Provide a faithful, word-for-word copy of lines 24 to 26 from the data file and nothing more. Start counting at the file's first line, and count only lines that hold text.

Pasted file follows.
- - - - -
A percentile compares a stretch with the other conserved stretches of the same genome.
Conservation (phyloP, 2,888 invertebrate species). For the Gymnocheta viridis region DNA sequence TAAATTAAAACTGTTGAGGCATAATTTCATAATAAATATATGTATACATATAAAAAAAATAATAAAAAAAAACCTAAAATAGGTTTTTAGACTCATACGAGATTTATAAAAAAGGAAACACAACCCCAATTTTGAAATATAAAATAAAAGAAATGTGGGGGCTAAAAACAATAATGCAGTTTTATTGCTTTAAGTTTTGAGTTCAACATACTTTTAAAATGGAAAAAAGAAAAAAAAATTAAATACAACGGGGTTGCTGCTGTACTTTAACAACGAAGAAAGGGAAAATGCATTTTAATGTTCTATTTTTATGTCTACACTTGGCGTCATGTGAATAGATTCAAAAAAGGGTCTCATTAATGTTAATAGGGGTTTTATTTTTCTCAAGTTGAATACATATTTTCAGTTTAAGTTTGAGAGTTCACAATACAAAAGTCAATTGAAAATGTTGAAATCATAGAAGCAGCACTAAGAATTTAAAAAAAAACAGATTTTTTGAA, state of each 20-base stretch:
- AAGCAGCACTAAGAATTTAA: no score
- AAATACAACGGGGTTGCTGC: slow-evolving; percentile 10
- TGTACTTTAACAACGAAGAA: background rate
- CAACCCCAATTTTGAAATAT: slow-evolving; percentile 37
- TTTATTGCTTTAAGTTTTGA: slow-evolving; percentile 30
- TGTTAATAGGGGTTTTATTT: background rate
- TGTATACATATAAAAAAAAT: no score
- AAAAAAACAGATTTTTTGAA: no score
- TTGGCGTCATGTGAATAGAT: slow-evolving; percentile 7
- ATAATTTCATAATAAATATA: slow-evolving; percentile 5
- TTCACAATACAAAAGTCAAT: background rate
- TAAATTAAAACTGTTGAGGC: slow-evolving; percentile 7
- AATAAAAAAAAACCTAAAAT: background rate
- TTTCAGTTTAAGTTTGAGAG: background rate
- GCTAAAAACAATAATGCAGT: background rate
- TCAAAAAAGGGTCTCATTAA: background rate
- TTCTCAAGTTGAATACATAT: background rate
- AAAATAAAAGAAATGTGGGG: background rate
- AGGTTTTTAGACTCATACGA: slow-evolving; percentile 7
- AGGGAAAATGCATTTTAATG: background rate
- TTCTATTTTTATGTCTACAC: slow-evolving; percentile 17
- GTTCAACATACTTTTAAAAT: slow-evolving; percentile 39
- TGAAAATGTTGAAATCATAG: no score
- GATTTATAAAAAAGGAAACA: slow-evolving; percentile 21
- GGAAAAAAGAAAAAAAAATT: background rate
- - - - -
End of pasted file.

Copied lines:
- GTTCAACATACTTTTAAAAT: slow-evolving; percentile 39
- TGAAAATGTTGAAATCATAG: no score
- GATTTATAAAAAAGGAAACA: slow-evolving; percentile 21